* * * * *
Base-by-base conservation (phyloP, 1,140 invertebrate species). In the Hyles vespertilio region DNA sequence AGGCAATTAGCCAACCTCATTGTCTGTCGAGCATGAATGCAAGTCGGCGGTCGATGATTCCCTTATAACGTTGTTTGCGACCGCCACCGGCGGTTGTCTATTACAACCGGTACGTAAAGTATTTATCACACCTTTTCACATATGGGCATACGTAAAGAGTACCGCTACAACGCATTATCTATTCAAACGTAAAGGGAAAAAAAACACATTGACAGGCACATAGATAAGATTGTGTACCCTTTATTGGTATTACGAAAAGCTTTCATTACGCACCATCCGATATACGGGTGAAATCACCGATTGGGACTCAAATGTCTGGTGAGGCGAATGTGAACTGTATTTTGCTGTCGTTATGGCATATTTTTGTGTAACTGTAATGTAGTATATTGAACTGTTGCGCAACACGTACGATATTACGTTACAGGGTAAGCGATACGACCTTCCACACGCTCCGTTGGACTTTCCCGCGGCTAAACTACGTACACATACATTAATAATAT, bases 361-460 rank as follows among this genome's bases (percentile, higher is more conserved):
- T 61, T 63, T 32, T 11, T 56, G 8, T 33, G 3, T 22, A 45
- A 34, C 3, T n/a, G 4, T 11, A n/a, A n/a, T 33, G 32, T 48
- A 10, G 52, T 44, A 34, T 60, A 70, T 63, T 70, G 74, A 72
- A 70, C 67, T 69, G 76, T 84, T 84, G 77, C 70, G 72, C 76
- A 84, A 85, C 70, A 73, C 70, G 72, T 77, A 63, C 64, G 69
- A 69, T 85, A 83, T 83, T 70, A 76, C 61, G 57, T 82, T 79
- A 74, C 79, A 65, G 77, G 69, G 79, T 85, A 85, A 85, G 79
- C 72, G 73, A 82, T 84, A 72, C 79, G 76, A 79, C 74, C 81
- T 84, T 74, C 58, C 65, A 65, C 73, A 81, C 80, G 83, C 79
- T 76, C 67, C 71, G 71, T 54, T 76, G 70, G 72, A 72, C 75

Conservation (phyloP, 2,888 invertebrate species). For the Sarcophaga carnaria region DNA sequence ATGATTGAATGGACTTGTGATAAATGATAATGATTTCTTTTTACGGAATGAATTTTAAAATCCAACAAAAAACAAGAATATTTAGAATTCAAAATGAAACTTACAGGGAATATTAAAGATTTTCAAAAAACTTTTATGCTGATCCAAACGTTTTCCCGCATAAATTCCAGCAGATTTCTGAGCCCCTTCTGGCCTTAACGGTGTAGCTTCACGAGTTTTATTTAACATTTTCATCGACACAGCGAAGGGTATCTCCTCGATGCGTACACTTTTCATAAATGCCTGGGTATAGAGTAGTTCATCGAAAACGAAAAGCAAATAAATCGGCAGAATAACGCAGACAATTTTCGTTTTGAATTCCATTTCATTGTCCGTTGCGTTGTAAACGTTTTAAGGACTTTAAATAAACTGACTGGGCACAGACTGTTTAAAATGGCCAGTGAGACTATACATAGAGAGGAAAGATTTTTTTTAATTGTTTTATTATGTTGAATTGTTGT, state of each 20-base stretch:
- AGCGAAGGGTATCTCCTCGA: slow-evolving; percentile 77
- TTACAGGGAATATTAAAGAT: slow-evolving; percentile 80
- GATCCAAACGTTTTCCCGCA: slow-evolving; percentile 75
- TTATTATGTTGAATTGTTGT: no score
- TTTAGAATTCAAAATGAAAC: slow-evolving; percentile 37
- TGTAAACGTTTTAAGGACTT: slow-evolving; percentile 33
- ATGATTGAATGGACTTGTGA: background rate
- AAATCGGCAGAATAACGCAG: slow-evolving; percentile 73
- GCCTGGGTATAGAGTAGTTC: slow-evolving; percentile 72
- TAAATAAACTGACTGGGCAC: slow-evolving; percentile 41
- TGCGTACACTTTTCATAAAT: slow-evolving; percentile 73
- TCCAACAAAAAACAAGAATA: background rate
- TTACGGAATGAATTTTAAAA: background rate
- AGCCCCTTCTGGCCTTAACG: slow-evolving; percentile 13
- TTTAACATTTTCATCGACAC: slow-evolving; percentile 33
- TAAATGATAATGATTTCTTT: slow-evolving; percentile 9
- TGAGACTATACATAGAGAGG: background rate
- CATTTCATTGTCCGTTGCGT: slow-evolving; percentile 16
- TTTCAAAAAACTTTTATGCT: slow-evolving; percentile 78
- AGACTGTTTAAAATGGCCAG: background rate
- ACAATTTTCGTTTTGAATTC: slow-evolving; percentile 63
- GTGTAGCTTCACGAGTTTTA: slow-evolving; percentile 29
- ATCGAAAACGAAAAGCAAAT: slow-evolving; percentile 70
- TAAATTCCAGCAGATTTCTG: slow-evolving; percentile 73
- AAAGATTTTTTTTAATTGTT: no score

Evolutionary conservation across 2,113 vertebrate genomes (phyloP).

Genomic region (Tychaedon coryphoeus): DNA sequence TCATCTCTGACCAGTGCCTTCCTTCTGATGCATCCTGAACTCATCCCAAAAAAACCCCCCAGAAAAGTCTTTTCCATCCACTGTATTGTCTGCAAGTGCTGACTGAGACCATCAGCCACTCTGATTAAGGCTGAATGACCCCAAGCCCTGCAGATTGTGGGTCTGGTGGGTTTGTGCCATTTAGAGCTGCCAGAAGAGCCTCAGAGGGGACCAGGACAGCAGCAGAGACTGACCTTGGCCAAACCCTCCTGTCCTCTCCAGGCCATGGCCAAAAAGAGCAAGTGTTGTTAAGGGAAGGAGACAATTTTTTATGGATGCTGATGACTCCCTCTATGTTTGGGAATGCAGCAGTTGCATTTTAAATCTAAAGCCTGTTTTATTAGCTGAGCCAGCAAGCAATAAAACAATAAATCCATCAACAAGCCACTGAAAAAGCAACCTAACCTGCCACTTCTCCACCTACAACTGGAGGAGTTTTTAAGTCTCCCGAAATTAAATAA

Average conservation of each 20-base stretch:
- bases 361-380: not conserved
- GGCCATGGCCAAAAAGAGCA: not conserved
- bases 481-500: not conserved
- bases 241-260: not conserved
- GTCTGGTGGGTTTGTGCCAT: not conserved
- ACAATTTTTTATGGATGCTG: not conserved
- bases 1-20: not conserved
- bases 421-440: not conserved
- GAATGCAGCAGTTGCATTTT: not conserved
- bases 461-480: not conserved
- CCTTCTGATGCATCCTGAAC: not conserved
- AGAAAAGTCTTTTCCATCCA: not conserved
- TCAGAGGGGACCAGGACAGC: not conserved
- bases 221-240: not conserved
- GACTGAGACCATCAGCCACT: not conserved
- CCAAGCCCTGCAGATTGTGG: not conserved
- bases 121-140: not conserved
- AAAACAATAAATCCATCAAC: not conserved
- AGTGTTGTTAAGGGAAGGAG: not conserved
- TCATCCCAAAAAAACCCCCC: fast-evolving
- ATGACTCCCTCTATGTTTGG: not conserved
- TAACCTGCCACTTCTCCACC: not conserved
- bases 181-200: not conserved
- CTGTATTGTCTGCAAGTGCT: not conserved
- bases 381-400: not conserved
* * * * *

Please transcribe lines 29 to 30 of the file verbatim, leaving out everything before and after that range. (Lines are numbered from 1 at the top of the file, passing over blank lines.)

- TGAGACTATACATAGAGAGG: background rate
- CATTTCATTGTCCGTTGCGT: slow-evolving; percentile 16